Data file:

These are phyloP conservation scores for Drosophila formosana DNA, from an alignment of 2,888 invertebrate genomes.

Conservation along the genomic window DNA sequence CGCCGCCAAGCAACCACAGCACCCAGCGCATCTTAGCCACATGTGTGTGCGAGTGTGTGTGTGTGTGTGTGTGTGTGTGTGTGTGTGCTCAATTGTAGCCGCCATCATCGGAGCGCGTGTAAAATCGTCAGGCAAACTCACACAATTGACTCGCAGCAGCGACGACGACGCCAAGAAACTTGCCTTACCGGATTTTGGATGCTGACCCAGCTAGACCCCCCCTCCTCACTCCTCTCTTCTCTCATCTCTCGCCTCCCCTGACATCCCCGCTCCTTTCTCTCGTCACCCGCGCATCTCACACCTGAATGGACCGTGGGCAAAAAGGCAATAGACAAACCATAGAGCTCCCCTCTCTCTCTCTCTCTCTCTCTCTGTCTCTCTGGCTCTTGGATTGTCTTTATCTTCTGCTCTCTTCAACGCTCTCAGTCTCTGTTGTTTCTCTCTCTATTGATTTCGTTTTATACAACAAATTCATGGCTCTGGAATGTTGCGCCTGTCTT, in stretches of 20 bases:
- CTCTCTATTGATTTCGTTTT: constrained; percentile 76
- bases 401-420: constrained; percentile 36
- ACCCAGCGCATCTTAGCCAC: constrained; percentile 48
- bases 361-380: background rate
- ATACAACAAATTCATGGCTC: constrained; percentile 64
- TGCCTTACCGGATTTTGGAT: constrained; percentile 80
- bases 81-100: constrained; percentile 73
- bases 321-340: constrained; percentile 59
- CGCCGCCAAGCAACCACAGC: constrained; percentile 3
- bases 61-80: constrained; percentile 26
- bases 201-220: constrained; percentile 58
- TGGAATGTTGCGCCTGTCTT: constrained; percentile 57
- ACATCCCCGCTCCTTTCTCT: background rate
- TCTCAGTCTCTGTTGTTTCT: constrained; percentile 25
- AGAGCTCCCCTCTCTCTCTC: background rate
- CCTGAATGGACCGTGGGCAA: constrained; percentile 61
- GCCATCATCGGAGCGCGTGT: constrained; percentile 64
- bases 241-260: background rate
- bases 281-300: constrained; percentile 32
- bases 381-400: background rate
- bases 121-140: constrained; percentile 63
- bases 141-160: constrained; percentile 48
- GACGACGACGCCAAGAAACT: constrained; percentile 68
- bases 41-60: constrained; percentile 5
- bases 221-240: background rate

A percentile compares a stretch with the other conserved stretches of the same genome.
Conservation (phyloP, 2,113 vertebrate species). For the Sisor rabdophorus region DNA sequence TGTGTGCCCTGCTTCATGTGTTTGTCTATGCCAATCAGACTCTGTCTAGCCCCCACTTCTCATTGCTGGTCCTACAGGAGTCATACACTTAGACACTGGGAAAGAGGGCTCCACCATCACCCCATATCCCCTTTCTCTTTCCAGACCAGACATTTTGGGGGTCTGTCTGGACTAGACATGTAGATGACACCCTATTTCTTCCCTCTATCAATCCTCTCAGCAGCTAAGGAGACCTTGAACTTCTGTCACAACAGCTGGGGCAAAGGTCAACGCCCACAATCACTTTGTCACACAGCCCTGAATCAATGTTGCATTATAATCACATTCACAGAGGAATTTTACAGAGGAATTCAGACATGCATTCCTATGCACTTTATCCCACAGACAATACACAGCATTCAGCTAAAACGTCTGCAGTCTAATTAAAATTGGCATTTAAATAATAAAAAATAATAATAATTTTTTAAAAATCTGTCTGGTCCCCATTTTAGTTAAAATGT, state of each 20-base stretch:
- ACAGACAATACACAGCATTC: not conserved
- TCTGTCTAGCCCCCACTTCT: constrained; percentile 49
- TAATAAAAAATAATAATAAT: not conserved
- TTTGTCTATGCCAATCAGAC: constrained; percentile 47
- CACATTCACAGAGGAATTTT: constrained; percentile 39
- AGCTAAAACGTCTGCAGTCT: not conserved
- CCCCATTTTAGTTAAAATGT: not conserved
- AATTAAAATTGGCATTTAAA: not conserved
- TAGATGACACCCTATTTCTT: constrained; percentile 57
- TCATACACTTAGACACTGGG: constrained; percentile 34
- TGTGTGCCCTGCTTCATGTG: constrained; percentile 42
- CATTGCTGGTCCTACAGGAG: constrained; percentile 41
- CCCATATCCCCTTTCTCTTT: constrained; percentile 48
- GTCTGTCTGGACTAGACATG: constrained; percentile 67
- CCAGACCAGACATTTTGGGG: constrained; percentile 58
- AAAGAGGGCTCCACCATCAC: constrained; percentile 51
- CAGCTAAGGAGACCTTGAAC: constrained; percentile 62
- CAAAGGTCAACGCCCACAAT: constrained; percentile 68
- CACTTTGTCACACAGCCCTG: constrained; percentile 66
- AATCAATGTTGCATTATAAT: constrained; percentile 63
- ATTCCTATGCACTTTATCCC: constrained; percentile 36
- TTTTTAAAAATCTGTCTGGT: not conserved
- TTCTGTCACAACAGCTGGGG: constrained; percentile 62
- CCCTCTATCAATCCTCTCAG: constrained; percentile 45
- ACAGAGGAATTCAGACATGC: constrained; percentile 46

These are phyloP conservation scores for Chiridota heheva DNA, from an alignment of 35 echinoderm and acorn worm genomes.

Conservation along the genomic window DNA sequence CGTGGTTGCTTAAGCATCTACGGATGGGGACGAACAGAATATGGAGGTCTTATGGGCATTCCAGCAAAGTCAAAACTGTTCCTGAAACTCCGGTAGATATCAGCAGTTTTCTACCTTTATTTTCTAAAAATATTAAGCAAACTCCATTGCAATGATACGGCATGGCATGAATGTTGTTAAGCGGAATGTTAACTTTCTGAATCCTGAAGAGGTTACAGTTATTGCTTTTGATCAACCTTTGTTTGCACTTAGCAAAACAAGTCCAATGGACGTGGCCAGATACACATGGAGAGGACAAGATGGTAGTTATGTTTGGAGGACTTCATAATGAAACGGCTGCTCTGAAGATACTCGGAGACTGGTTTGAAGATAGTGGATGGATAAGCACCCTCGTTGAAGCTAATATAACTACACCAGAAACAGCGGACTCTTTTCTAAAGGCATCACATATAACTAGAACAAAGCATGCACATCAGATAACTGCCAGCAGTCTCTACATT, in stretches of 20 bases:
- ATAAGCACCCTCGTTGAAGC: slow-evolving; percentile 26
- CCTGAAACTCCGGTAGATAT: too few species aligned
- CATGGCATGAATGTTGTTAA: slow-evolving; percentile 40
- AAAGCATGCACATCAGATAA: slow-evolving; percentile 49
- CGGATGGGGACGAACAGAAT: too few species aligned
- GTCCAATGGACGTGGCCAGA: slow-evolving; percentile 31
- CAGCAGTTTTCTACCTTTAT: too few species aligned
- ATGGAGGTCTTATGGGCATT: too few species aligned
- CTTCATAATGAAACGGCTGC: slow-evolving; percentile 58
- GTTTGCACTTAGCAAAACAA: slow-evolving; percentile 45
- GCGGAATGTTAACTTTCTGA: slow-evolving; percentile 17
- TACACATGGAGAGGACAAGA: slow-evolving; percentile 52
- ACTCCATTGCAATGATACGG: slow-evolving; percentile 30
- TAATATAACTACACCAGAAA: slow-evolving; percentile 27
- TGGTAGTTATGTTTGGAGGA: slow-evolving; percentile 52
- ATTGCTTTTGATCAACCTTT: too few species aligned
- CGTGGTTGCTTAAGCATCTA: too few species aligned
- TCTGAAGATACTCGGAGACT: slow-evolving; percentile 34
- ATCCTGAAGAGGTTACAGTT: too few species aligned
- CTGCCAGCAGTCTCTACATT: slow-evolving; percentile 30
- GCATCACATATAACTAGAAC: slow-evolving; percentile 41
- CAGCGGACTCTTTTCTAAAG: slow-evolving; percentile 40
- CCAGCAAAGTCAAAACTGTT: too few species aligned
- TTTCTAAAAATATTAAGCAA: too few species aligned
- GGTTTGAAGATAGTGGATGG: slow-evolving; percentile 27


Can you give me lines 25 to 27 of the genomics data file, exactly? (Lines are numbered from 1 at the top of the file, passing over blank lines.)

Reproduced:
- GACGACGACGCCAAGAAACT: constrained; percentile 68
- bases 41-60: constrained; percentile 5
- bases 221-240: background rate